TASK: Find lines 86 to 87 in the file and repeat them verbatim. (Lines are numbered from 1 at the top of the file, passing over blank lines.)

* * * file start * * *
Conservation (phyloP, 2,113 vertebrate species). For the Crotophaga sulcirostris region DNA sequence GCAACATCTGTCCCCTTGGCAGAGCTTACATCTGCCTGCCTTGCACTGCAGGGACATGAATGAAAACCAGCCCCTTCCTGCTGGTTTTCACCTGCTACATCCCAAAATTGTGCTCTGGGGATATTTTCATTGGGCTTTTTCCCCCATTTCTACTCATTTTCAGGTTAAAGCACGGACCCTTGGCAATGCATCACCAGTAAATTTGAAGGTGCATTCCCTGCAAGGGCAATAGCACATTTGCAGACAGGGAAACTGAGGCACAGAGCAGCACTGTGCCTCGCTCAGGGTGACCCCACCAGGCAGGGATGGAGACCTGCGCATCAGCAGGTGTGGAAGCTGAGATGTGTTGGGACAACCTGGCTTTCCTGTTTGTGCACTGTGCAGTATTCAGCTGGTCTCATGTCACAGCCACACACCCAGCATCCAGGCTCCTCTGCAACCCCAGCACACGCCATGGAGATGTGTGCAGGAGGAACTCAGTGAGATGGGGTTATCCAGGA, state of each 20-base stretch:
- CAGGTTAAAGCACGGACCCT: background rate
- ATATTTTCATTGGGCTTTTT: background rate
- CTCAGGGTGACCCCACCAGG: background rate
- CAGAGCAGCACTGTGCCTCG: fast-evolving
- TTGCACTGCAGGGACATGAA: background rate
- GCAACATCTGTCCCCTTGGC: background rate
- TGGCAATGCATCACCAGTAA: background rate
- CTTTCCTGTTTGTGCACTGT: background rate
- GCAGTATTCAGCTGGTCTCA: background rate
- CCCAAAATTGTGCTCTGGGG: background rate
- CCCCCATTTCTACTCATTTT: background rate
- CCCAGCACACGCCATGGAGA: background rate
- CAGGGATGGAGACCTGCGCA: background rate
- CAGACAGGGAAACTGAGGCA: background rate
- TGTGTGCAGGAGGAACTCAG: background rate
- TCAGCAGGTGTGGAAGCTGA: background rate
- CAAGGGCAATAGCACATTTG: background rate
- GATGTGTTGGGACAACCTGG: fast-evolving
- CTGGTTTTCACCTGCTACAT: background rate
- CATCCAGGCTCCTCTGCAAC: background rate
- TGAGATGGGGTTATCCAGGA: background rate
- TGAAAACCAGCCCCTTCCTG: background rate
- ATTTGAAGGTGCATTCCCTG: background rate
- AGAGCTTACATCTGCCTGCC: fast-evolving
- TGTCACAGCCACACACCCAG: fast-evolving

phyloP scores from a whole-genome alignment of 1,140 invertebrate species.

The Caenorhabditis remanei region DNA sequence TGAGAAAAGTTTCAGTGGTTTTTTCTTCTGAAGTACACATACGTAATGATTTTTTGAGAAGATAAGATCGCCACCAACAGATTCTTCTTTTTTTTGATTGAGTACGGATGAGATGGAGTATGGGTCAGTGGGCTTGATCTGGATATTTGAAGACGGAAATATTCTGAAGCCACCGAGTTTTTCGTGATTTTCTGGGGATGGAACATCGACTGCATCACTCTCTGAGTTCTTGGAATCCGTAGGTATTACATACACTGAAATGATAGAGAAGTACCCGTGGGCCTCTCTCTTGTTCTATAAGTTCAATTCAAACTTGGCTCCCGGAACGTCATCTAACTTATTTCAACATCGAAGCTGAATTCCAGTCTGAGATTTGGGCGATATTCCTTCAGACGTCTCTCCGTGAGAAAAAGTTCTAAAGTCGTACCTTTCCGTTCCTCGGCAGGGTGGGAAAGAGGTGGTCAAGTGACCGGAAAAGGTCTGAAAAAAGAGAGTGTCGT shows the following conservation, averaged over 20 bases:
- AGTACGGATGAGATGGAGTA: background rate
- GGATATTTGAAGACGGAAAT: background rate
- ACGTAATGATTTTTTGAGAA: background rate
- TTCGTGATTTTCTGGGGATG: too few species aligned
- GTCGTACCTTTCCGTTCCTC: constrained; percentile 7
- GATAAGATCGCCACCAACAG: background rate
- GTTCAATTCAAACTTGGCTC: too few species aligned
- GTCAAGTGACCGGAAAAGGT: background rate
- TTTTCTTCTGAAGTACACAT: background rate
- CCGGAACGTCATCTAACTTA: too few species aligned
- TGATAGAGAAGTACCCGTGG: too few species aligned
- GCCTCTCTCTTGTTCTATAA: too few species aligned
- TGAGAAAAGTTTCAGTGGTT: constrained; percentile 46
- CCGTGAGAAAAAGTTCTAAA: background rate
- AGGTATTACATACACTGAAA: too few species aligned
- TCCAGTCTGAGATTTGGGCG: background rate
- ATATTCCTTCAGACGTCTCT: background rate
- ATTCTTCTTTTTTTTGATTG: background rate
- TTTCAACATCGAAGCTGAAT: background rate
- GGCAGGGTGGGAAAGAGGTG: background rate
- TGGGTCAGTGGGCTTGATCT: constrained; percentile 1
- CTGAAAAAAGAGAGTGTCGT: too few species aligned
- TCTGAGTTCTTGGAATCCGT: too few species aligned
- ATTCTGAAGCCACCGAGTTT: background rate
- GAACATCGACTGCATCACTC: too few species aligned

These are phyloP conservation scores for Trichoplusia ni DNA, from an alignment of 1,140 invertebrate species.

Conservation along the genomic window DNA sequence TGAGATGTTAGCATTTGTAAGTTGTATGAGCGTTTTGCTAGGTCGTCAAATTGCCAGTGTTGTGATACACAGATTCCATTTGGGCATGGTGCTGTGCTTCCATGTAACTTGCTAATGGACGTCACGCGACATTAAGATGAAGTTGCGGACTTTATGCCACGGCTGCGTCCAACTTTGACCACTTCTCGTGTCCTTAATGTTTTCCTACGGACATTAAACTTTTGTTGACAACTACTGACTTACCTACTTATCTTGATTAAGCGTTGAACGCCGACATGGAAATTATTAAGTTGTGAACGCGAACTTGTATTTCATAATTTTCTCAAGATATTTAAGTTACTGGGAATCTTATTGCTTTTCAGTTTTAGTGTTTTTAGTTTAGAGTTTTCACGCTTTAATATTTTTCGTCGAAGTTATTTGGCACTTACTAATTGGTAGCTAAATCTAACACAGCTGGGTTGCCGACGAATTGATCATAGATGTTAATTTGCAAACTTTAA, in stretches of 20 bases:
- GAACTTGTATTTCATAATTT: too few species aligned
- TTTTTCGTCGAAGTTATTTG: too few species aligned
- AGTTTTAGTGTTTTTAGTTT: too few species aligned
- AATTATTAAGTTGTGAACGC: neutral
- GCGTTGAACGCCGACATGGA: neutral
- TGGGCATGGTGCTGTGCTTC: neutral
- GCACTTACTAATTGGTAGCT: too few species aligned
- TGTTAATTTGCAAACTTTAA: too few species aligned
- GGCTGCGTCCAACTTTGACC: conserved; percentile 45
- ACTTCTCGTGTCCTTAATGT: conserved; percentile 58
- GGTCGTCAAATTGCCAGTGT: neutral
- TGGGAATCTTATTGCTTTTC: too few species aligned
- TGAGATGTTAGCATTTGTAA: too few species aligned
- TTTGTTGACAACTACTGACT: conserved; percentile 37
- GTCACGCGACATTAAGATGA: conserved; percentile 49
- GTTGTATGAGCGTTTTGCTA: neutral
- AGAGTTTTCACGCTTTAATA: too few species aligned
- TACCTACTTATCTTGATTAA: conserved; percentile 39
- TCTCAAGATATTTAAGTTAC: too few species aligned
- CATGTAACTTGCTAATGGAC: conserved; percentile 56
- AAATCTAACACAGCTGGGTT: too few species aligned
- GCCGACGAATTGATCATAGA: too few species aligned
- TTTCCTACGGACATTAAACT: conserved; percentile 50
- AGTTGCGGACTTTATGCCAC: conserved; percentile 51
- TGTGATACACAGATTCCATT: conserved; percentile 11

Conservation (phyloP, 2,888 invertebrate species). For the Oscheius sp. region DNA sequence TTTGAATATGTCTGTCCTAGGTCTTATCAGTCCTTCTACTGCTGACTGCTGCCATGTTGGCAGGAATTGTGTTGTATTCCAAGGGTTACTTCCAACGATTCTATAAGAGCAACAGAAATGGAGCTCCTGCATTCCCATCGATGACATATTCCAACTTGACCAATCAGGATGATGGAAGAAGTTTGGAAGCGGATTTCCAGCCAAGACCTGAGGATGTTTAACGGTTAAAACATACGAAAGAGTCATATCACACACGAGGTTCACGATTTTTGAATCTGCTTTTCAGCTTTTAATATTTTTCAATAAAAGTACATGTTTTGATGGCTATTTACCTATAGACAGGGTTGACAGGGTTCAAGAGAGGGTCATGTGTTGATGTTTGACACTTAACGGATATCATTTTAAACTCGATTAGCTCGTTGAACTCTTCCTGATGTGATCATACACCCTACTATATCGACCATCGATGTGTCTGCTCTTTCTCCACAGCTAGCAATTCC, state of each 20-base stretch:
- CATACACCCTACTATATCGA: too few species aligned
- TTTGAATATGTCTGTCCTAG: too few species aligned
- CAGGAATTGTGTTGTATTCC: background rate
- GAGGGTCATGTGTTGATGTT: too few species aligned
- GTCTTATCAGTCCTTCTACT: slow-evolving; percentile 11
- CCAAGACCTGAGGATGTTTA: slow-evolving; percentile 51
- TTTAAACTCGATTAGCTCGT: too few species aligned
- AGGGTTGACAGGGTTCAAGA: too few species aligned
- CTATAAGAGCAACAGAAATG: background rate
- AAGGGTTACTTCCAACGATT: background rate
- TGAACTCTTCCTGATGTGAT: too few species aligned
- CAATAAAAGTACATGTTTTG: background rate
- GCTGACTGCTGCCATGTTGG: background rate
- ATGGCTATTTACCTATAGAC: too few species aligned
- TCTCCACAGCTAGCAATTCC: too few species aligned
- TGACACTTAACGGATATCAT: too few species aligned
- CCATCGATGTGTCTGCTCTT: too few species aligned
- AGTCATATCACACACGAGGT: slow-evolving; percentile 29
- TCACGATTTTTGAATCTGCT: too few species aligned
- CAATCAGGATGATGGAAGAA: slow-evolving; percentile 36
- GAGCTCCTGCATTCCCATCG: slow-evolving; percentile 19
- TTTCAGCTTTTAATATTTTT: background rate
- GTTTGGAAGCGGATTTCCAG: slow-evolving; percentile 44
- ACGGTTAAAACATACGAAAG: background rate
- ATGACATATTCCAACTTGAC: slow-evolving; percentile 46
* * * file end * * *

- GTCTTATCAGTCCTTCTACT: slow-evolving; percentile 11
- CCAAGACCTGAGGATGTTTA: slow-evolving; percentile 51